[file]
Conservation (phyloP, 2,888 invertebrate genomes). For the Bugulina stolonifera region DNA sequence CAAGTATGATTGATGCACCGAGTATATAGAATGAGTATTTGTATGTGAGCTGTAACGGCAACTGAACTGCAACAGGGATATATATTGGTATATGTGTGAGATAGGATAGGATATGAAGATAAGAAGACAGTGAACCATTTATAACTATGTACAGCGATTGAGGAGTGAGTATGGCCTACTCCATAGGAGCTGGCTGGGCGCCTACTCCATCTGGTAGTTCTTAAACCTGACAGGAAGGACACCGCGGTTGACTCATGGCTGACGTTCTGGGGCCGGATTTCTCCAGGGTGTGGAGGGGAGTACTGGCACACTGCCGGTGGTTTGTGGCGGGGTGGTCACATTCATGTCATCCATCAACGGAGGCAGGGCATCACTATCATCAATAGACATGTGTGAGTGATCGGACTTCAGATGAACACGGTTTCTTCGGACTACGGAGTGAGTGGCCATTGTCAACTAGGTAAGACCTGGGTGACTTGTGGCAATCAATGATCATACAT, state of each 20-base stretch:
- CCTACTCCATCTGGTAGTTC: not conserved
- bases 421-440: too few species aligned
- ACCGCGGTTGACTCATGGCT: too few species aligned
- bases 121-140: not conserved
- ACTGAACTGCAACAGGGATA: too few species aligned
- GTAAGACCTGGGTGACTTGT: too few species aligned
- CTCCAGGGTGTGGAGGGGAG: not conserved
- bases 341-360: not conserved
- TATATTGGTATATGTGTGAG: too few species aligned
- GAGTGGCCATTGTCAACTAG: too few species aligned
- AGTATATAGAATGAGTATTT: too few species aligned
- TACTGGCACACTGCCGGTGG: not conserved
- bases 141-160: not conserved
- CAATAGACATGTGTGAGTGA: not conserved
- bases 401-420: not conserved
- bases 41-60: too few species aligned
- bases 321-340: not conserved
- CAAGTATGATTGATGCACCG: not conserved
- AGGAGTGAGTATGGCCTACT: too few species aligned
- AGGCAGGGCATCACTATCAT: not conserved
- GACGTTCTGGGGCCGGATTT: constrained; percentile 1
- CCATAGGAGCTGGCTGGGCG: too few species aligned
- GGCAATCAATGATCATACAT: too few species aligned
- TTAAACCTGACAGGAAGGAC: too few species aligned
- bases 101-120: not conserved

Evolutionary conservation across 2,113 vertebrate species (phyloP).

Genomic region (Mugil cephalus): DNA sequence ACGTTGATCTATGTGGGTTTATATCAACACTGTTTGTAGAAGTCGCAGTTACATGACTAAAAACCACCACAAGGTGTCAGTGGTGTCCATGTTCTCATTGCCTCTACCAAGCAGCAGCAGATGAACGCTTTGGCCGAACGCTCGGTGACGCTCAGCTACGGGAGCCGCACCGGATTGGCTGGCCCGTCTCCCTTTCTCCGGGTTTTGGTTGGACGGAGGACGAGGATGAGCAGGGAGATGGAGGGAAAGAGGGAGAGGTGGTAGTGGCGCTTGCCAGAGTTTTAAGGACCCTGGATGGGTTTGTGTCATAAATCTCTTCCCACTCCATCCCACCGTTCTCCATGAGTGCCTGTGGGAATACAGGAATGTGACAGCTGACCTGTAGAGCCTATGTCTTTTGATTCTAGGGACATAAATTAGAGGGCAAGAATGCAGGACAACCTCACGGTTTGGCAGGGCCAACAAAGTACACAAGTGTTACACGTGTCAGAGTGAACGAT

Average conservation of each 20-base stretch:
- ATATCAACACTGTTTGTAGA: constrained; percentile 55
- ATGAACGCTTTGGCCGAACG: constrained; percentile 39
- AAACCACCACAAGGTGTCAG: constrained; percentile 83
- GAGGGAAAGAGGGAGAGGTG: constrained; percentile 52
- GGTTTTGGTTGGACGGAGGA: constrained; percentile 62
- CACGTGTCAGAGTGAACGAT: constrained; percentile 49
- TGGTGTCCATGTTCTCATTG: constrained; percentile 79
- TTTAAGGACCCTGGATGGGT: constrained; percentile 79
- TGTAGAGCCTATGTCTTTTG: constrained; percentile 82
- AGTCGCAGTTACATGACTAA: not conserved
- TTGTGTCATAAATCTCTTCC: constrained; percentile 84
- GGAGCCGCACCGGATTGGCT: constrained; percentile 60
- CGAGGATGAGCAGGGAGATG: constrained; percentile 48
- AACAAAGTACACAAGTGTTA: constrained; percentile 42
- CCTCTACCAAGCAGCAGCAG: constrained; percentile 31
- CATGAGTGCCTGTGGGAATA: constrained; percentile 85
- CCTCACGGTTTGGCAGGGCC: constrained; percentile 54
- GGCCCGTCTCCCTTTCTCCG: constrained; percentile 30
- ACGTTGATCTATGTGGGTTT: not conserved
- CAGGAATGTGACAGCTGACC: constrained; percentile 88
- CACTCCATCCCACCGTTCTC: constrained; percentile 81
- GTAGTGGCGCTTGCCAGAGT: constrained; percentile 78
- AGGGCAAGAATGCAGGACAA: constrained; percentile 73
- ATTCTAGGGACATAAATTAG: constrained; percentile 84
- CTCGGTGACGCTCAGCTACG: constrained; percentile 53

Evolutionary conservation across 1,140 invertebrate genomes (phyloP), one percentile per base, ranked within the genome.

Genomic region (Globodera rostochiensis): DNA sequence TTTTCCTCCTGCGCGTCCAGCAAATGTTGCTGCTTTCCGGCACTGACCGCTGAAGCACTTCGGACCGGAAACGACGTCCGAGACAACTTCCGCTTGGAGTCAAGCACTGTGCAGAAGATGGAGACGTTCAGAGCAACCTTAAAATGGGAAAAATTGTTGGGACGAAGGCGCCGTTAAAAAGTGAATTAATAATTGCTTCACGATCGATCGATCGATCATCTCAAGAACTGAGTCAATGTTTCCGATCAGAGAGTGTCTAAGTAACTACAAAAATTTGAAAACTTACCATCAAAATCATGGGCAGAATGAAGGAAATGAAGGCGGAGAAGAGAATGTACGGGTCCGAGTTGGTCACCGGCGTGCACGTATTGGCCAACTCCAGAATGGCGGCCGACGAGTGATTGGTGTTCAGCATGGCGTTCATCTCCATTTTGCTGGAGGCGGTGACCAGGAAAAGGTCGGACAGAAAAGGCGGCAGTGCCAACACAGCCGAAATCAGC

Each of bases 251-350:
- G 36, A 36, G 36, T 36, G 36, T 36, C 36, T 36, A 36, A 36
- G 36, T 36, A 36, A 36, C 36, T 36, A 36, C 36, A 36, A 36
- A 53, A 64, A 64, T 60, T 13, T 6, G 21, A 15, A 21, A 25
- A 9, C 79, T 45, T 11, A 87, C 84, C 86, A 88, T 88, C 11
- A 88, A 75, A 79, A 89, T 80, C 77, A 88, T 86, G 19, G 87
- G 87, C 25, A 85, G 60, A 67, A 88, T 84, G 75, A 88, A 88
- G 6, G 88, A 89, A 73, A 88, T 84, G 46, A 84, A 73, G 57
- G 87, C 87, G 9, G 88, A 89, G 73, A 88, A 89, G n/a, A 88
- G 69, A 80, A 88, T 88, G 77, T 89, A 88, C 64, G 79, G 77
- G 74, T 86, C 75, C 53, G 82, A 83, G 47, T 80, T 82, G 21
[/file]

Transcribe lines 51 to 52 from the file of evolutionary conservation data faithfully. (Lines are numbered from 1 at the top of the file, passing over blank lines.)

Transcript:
- GTAGTGGCGCTTGCCAGAGT: constrained; percentile 78
- AGGGCAAGAATGCAGGACAA: constrained; percentile 73